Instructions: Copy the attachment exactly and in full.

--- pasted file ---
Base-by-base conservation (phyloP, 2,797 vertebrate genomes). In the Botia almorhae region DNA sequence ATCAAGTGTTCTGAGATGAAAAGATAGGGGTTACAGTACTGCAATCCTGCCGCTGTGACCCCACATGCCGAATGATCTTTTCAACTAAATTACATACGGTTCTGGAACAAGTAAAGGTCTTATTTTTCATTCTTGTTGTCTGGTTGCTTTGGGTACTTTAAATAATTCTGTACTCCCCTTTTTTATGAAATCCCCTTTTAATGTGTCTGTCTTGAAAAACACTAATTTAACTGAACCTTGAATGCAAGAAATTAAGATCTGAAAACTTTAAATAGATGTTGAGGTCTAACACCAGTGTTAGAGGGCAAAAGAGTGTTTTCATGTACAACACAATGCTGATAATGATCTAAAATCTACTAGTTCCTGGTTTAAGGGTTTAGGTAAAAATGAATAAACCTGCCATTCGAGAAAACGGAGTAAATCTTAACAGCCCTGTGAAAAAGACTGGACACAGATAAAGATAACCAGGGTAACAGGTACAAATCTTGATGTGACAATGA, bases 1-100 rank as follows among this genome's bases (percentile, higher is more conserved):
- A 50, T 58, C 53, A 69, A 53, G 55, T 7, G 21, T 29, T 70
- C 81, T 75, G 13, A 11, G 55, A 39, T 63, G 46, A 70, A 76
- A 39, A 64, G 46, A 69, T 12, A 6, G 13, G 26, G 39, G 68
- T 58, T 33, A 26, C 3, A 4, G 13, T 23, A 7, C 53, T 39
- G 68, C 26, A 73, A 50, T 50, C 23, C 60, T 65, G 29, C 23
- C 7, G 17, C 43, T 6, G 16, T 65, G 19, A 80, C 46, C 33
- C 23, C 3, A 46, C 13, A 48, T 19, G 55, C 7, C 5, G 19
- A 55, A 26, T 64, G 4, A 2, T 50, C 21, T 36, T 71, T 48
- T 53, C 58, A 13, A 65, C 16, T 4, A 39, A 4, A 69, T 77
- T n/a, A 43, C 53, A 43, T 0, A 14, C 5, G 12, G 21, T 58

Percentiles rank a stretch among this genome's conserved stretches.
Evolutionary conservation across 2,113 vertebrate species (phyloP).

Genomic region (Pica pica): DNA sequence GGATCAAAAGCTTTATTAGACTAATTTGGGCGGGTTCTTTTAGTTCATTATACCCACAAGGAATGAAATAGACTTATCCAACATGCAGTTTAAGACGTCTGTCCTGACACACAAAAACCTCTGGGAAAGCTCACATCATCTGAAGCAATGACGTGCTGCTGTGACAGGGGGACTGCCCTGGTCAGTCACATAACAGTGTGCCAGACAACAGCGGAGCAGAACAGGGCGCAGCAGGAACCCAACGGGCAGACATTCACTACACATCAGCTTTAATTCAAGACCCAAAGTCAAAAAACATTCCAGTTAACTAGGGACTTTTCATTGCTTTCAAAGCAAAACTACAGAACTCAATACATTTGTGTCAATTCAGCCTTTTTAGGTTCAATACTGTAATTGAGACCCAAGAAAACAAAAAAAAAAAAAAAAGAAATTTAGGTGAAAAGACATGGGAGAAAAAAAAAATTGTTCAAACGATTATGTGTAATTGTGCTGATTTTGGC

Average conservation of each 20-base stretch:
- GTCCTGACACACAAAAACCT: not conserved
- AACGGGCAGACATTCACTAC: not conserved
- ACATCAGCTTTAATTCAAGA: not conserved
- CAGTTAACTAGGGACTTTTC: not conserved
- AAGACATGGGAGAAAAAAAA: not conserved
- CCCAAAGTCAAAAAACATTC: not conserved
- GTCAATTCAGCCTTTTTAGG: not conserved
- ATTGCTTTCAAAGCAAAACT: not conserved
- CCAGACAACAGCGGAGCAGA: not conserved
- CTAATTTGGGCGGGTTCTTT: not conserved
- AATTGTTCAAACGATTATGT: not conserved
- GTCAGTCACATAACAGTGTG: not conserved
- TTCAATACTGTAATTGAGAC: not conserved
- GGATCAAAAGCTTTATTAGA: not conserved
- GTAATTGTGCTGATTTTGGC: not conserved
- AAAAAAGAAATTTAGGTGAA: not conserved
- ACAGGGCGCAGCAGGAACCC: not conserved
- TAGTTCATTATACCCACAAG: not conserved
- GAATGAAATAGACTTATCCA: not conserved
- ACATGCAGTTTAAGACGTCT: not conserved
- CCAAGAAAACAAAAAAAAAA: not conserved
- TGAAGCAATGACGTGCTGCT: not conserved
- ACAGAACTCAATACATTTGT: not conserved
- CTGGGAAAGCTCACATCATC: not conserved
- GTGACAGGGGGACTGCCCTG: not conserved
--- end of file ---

Base-by-base conservation (phyloP, 2,797 vertebrate genomes). In the Botia almorhae region DNA sequence ATCAAGTGTTCTGAGATGAAAAGATAGGGGTTACAGTACTGCAATCCTGCCGCTGTGACCCCACATGCCGAATGATCTTTTCAACTAAATTACATACGGTTCTGGAACAAGTAAAGGTCTTATTTTTCATTCTTGTTGTCTGGTTGCTTTGGGTACTTTAAATAATTCTGTACTCCCCTTTTTTATGAAATCCCCTTTTAATGTGTCTGTCTTGAAAAACACTAATTTAACTGAACCTTGAATGCAAGAAATTAAGATCTGAAAACTTTAAATAGATGTTGAGGTCTAACACCAGTGTTAGAGGGCAAAAGAGTGTTTTCATGTACAACACAATGCTGATAATGATCTAAAATCTACTAGTTCCTGGTTTAAGGGTTTAGGTAAAAATGAATAAACCTGCCATTCGAGAAAACGGAGTAAATCTTAACAGCCCTGTGAAAAAGACTGGACACAGATAAAGATAACCAGGGTAACAGGTACAAATCTTGATGTGACAATGA, bases 1-100 rank as follows among this genome's bases (percentile, higher is more conserved):
- A 50, T 58, C 53, A 69, A 53, G 55, T 7, G 21, T 29, T 70
- C 81, T 75, G 13, A 11, G 55, A 39, T 63, G 46, A 70, A 76
- A 39, A 64, G 46, A 69, T 12, A 6, G 13, G 26, G 39, G 68
- T 58, T 33, A 26, C 3, A 4, G 13, T 23, A 7, C 53, T 39
- G 68, C 26, A 73, A 50, T 50, C 23, C 60, T 65, G 29, C 23
- C 7, G 17, C 43, T 6, G 16, T 65, G 19, A 80, C 46, C 33
- C 23, C 3, A 46, C 13, A 48, T 19, G 55, C 7, C 5, G 19
- A 55, A 26, T 64, G 4, A 2, T 50, C 21, T 36, T 71, T 48
- T 53, C 58, A 13, A 65, C 16, T 4, A 39, A 4, A 69, T 77
- T n/a, A 43, C 53, A 43, T 0, A 14, C 5, G 12, G 21, T 58

Percentiles rank a stretch among this genome's conserved stretches.
Evolutionary conservation across 2,113 vertebrate species (phyloP).

Genomic region (Pica pica): DNA sequence GGATCAAAAGCTTTATTAGACTAATTTGGGCGGGTTCTTTTAGTTCATTATACCCACAAGGAATGAAATAGACTTATCCAACATGCAGTTTAAGACGTCTGTCCTGACACACAAAAACCTCTGGGAAAGCTCACATCATCTGAAGCAATGACGTGCTGCTGTGACAGGGGGACTGCCCTGGTCAGTCACATAACAGTGTGCCAGACAACAGCGGAGCAGAACAGGGCGCAGCAGGAACCCAACGGGCAGACATTCACTACACATCAGCTTTAATTCAAGACCCAAAGTCAAAAAACATTCCAGTTAACTAGGGACTTTTCATTGCTTTCAAAGCAAAACTACAGAACTCAATACATTTGTGTCAATTCAGCCTTTTTAGGTTCAATACTGTAATTGAGACCCAAGAAAACAAAAAAAAAAAAAAAAGAAATTTAGGTGAAAAGACATGGGAGAAAAAAAAAATTGTTCAAACGATTATGTGTAATTGTGCTGATTTTGGC

Average conservation of each 20-base stretch:
- GTCCTGACACACAAAAACCT: not conserved
- AACGGGCAGACATTCACTAC: not conserved
- ACATCAGCTTTAATTCAAGA: not conserved
- CAGTTAACTAGGGACTTTTC: not conserved
- AAGACATGGGAGAAAAAAAA: not conserved
- CCCAAAGTCAAAAAACATTC: not conserved
- GTCAATTCAGCCTTTTTAGG: not conserved
- ATTGCTTTCAAAGCAAAACT: not conserved
- CCAGACAACAGCGGAGCAGA: not conserved
- CTAATTTGGGCGGGTTCTTT: not conserved
- AATTGTTCAAACGATTATGT: not conserved
- GTCAGTCACATAACAGTGTG: not conserved
- TTCAATACTGTAATTGAGAC: not conserved
- GGATCAAAAGCTTTATTAGA: not conserved
- GTAATTGTGCTGATTTTGGC: not conserved
- AAAAAAGAAATTTAGGTGAA: not conserved
- ACAGGGCGCAGCAGGAACCC: not conserved
- TAGTTCATTATACCCACAAG: not conserved
- GAATGAAATAGACTTATCCA: not conserved
- ACATGCAGTTTAAGACGTCT: not conserved
- CCAAGAAAACAAAAAAAAAA: not conserved
- TGAAGCAATGACGTGCTGCT: not conserved
- ACAGAACTCAATACATTTGT: not conserved
- CTGGGAAAGCTCACATCATC: not conserved
- GTGACAGGGGGACTGCCCTG: not conserved